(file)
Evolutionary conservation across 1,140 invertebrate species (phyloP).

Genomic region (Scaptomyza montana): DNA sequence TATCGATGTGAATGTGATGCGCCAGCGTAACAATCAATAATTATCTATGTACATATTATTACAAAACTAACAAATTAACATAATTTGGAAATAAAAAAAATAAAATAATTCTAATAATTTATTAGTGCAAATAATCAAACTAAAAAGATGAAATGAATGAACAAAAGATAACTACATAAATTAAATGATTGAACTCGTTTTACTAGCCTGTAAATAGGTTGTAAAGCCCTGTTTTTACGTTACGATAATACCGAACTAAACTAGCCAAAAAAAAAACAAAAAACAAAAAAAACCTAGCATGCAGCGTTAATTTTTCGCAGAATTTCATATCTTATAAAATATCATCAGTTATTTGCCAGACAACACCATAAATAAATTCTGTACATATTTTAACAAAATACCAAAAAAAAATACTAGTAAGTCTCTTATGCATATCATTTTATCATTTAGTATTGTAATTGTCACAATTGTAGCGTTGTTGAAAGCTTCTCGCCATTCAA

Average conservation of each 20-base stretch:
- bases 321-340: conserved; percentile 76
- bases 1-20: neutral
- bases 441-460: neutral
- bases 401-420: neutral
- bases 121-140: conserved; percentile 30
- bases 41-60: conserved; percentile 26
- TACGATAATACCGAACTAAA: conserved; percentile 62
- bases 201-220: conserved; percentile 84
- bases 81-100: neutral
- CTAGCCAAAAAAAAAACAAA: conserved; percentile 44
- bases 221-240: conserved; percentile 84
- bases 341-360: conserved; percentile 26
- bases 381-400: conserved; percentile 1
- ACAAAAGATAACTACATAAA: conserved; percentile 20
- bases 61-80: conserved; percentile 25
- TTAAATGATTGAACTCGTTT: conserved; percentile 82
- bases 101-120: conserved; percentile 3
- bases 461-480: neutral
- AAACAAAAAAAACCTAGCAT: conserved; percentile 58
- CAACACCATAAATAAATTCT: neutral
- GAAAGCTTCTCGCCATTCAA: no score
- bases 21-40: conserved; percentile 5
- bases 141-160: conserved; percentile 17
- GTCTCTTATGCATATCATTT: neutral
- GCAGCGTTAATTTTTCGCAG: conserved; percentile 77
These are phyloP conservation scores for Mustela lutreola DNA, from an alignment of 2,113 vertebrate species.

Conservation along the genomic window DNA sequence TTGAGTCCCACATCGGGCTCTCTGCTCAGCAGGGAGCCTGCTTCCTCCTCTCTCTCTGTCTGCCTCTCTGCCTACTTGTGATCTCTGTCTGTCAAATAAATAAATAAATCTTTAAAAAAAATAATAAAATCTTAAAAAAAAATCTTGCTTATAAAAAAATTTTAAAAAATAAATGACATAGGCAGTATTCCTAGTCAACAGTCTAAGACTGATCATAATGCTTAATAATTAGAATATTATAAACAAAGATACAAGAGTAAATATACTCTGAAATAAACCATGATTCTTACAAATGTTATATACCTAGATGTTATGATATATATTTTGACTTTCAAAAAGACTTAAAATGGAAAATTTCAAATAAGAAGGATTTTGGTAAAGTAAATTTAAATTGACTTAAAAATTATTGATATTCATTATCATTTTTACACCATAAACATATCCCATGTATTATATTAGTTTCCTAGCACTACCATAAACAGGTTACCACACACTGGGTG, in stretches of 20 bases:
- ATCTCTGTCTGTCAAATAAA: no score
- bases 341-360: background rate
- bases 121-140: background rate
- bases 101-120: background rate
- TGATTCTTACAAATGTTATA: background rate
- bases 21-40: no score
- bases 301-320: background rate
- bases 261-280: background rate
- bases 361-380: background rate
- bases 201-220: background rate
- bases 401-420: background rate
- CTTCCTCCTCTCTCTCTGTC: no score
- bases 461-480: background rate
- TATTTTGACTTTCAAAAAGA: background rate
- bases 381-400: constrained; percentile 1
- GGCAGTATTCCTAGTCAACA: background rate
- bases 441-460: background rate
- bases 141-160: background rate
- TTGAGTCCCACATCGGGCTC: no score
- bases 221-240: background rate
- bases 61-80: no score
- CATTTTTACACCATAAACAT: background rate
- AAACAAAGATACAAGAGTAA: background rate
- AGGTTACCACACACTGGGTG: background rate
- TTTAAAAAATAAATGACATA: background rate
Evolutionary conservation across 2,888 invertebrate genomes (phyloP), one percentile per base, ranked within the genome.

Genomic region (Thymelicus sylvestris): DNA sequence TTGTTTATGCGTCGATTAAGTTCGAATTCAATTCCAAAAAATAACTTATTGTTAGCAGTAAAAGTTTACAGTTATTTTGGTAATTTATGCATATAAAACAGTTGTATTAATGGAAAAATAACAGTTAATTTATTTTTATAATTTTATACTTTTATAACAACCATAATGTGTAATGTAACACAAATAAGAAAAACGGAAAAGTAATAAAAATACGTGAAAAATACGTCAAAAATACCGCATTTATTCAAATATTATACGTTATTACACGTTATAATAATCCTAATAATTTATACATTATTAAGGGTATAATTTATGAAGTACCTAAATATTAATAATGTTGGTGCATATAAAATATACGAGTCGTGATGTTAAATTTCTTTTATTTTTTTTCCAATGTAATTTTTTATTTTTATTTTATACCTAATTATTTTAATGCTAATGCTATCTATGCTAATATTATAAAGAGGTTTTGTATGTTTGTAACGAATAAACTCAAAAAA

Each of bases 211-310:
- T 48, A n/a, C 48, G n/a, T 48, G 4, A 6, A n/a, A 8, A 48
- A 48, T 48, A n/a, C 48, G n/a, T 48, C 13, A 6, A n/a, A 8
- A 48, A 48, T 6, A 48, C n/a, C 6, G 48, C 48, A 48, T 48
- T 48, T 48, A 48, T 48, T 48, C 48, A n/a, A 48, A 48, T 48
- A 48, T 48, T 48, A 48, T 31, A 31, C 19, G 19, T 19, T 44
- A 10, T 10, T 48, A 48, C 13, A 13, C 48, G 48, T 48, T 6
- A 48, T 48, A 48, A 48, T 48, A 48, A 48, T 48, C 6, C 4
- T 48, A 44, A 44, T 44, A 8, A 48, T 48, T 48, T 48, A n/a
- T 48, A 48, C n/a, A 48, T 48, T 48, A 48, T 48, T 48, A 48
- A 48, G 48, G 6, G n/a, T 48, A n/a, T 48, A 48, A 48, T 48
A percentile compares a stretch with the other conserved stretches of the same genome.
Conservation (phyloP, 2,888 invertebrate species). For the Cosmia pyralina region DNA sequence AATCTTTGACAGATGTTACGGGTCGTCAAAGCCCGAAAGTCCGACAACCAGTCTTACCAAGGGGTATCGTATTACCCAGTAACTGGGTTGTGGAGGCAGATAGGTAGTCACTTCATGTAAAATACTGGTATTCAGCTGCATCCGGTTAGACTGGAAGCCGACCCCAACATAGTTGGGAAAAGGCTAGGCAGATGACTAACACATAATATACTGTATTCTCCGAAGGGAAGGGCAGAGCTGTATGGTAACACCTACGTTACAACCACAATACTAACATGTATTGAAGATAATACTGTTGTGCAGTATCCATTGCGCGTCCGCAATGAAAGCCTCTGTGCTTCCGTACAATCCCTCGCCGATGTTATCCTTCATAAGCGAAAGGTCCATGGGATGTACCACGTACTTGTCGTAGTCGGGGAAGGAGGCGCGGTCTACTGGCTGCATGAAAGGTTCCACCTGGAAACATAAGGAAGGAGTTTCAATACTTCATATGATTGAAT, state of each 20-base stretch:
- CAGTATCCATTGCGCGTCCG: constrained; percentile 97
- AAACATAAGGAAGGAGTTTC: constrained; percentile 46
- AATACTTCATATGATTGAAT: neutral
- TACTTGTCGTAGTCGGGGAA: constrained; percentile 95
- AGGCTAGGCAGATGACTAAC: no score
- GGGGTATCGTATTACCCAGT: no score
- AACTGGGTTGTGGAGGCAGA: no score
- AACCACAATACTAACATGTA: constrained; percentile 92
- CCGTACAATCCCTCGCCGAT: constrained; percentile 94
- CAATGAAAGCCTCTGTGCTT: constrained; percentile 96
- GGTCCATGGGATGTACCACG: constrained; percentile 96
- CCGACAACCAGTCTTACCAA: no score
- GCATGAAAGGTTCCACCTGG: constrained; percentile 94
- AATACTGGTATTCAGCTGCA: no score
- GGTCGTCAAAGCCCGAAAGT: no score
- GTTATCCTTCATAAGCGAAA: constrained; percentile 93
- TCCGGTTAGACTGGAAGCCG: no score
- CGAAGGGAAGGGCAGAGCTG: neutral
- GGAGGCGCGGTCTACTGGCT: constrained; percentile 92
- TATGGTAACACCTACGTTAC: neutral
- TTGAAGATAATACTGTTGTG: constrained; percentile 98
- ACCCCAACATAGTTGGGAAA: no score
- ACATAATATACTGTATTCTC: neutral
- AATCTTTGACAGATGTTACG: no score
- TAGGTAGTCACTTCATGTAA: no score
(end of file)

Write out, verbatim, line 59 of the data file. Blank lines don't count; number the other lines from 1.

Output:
- T 48, A n/a, C 48, G n/a, T 48, G 4, A 6, A n/a, A 8, A 48